August 7, 2016

Save Desolation Sound

Have you ever had a place that you love threatened? Have you had a favourite corner of the world changed by the onset of industry? Have you rallied around that place to try and save it? Is that even possible anymore? Was it ever?

When I was first contacted by the non-profit society whose mission is to “Save Desolation Sound,” my first question was, “from what?”

Their answer was this: a gravel quarry has been proposed a few kilometres northeast of the wild waters and forests of the Desolation Sound Provincial Marine Park. The company is Lehigh Hanson Materials, based in Alberta, which is in turn owned by a German mega-company that is one of the largest cement makers in the world.

It sounds preposterous. This is an area that was turned into one of the largest marine parks on the west coast of Canada because it is so spectacularly beautiful, an oceanic paradise that boasts the warmest ocean water north of the Gulf of Mexico, the steepest drops from mountain peak to ocean bottom in North America, and ocean mammals that include orcas, dolphins, humpback whales, porpoises, seals and sea lions. The marine park boasts over 60 kilometres of undeveloped shoreline, all of it boat-access-only, just 200 kilometres north of us in Vancouver, but seemingly a world away.

I’m also completely biased. My family has owned a small pocket of land within Desolation Sound for 40 years. I’ve written a book about the place. I love it dearly, like a member of the family. I have a vested, admittedly NIMBY interest to hopefully (and possibly naively) try to protect its wildness. I’m also aware it is not an “untouched wilderness.” Like most of the province, before it became a park, the entire area was logged at least twice, but the trees have grown back and nature has beautifully reclaimed the parkland.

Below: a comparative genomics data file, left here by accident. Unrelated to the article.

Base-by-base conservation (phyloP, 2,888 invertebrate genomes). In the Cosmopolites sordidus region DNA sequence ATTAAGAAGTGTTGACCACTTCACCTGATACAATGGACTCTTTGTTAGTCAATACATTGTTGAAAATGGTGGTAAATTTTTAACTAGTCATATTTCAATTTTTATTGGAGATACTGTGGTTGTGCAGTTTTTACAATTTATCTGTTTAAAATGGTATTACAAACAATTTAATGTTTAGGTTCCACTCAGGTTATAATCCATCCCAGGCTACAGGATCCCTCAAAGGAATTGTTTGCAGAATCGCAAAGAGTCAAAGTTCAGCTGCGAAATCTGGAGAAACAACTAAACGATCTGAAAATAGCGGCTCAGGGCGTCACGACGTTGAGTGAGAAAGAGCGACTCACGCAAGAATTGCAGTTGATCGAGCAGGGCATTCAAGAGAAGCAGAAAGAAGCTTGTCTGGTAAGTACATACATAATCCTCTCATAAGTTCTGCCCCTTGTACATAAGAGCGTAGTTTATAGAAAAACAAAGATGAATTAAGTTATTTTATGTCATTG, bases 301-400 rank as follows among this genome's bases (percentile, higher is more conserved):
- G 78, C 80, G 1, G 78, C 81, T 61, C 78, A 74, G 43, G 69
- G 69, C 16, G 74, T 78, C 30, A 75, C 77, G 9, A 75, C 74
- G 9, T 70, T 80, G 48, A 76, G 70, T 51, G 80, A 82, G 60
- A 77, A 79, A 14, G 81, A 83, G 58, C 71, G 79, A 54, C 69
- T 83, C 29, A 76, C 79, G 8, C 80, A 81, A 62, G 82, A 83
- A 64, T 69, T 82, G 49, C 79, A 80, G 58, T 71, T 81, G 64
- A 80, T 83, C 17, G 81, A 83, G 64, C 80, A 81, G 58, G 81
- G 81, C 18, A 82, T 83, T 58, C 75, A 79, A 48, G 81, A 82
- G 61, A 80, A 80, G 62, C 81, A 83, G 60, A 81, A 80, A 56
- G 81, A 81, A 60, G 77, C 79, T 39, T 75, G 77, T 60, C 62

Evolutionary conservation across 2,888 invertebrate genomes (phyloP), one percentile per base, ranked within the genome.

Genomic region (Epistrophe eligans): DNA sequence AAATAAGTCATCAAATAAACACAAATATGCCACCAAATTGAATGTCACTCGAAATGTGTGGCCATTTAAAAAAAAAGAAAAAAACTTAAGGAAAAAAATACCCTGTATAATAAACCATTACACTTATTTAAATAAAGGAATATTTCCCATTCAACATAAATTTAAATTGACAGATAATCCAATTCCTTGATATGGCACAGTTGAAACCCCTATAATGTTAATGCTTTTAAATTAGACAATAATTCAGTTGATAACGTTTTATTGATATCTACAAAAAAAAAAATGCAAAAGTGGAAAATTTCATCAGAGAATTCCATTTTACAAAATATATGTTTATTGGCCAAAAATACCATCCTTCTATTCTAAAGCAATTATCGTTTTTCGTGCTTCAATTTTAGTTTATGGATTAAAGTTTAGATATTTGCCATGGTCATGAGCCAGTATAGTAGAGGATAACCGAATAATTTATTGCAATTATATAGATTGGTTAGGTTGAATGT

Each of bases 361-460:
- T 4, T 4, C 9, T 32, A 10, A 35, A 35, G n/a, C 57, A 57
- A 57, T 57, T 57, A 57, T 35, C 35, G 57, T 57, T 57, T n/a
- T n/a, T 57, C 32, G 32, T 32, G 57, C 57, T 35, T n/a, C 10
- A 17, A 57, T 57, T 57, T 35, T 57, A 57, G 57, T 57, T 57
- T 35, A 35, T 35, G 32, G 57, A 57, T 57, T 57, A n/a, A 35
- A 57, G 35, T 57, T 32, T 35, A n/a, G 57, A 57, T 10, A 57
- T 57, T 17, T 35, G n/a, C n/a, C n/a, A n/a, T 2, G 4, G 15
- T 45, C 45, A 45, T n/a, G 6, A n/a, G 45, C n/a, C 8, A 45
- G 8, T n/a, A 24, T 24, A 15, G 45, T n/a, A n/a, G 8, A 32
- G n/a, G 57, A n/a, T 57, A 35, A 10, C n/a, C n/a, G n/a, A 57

To be clear: the gravel quarry proposal site is not within the park, but close enough that it is presumed to be visible and audible from within the park. Noise, scarring of the mountainside, light pollution, and heavy barge and freighter traffic are all possible threats to the park, the community, tourism, and the environment (the gravel barges will have to pass through Desolation Sound in order to head south).

To be clearer: I also get that all those kayakers who love to paddle the park, as well as my family, drive cars on paved roads made from gravel to get to our launching point for Desolation Sound. I understand the need for industry in our society. What I don’t understand is why a quarry is proposed in such a special area that many thought had recovered from industry for the last time.

Russell Hollingsworth is one of Vancouver’s leading architects and one of the founders of the Save Desolation Sound Society. He agrees with the inappropriateness of the proposed location of the quarry: “The natural beauty and long-term economic value of this area are worth far more than the short-term gains of gravel extraction. A gravel pit in Desolation Sound is an inappropriate and environmentally unsustainable project for this area.”

Lehigh Hanson’s application to conduct bore-hole testing has been approved by the province, and will begin after Labour Day.

According to a June press release from Lehigh Hanson, nothing is –ahem– set in stone: “Lehigh Hanson does not have any specific plans for a mining operation at present and fully understands that any such decision would be subject to respectful involvement of First Nations, dialogue with communities and stakeholders, and consideration of environmental stewardship. As with all of our operations, Lehigh Hanson is committed to performing these exploratory activities in a safe and environmentally responsible manner and will seek every opportunity to minimize disruption to the area.”

Uh huh. If you know what it’s like to have the place you love come under threat, you can add your voice to Save Desolation Sound. The society has set up a petition at SaveDesolationSound.com/join-us.

Read more of my Vancouver Shakedown weekly columns here.

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